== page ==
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London to Birmingham rail link through Chilterns

PUBLISHED: 09:32 12 March 2010 | UPDATED: 11:45 28 February 2013

London to Birmingham rail link through Chilterns

London to Birmingham rail link through Chilterns

Residents and conservationists in the Chilterns have reacted angrily to the Government's proposed high-speed rail link from London to Birmingham which was unveiled yesterday (March 11, 2010)...

High speed rail link through the Chilterns


London to Birmingham rail link through Chilterns



Residents and conservationists in the Chilterns have reacted angrily to the Governments proposed high-speed rail link from London to Birmingham which was unveiled yesterday (March 11.)



The proposed high speed rail route from London to Birmingham will pass through the Misbourne Valley past Chalfont St Giles, Amersham and Wendover, one of the most scenic valleys in the Chilterns Area of Outstanding Natural Beauty (AONB). Chalfont St Giles was home to the poet John Milton and his cottage is still preserved there. The Misbourne Valley is home to the Misbourne chalk stream and several areas of historic parkland.


The Chilterns Conservation Board say the line is not in the national interest and should not be built through the Chilterns.The Board believes that the net benefits of the new line, both environmental and economic, have not been proven and therefore there is not a strong enough case to justify causing irreversible damage to the Chilterns AONB.


The Chilterns is protected as an Area of Outstanding Natural Beauty, part of the same family as National Parks its countryside is nationally important,

says Steve Rodrick, Chief Officer of the Chilterns Conservation Board.

It is not an appropriate place for any major development. Even if High Speed 2 is considered to be in the national interest that case has yet to be proven and accepted as beyond doubt. In our view there are realistic alternatives to achieving the same environmental and economic gains.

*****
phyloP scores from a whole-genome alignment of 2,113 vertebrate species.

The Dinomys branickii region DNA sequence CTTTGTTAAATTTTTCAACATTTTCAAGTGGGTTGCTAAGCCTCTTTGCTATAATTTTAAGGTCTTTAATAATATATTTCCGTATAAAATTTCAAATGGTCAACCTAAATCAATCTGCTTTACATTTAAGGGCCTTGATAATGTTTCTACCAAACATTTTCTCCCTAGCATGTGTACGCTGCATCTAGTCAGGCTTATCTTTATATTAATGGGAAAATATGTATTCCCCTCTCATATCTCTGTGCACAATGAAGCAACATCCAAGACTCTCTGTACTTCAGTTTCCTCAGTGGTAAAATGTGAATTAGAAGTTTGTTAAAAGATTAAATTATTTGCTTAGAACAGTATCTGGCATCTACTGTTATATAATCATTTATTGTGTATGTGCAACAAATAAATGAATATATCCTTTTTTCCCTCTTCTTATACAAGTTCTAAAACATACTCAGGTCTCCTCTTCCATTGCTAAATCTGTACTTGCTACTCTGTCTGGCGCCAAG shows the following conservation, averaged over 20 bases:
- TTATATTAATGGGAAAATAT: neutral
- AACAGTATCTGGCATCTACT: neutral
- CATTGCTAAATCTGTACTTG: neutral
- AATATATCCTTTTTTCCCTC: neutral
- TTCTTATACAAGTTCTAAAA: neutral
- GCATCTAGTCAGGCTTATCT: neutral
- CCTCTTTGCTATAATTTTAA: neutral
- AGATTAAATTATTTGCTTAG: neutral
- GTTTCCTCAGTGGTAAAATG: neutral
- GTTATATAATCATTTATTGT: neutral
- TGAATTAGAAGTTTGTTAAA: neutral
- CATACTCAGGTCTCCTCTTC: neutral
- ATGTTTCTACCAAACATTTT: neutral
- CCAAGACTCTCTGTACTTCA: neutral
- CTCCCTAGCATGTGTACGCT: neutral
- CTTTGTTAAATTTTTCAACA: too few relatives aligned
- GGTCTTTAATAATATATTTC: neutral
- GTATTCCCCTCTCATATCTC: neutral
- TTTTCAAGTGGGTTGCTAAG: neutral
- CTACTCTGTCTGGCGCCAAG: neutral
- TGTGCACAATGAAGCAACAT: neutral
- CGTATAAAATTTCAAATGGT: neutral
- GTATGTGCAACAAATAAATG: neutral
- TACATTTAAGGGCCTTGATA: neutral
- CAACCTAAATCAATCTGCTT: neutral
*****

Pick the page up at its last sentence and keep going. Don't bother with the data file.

AONBs, like National Parks, are designated as some of our finest countryside. National planning law states that major development within an AONB can only be considered if it is clearly in the national interest and cannot go anywhere else. The Conservation Board does not believe that High Speed 2 meets either of these tests.


The building and operating of the High Speed 2 line will have significant environmental costs. There will be irreversible damage to the nationally-protected landscapes of the Chilterns Area of Outstanding Natural Beauty. Thousands of acres of farmland and woodland will be lost, thousands of trees felled, hedges grubbed up. The millions of tonnes of concrete and steel used to build the line and all the accompanying infrastructure will generate a large quantity of carbon dioxide emissions which must be taken into account when calculating the carbon efficiency of journeys on the new line.


I have told Lord Adonis that we oppose the routing of the new high speed rail line through the Chilterns. I expect we will get strong support from local people,

says Sir John Johnson, Chairman of the Chilterns Conservation Board.

Lord Adonis has promised there will be lengthy consultation with local communities before taking a final decision. He has agreed to visit the Chilterns to see for himself what the potential impact might be and I look forward to welcoming him.


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